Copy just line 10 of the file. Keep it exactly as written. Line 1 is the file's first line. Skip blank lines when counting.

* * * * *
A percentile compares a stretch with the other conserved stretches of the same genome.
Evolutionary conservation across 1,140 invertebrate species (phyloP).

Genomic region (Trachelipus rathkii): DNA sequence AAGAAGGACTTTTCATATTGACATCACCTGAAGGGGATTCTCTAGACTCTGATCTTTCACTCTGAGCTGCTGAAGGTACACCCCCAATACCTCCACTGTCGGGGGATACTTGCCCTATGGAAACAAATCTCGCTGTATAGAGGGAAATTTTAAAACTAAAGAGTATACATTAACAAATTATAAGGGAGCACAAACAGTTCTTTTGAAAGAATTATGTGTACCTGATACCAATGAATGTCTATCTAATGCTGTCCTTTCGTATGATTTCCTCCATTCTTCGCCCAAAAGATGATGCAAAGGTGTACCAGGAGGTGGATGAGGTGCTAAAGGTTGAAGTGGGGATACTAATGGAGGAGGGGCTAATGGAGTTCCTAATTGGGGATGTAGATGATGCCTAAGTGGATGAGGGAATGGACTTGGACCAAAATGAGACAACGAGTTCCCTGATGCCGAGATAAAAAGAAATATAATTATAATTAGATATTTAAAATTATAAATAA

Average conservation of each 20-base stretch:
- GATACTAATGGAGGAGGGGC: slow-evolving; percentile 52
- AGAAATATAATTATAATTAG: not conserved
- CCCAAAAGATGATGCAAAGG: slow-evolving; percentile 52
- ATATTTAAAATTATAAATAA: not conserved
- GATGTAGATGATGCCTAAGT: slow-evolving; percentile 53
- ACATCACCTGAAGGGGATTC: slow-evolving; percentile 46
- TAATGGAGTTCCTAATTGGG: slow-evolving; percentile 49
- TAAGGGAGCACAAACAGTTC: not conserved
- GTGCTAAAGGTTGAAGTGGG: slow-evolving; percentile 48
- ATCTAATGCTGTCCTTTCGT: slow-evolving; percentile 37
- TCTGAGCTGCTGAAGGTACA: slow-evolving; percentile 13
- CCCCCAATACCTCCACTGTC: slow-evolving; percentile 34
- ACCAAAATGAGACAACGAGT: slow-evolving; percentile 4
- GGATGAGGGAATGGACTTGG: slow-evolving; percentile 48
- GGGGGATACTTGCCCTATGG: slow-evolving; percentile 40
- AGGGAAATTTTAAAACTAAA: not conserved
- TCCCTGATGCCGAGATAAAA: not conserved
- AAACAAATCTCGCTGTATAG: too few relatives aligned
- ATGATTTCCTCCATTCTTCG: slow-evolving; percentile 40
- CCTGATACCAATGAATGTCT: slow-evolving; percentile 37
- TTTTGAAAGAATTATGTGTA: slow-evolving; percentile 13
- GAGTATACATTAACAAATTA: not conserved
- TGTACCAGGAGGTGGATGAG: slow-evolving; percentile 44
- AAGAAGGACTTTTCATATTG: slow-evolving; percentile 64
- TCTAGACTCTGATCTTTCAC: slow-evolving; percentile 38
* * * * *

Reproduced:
- ACATCACCTGAAGGGGATTC: slow-evolving; percentile 46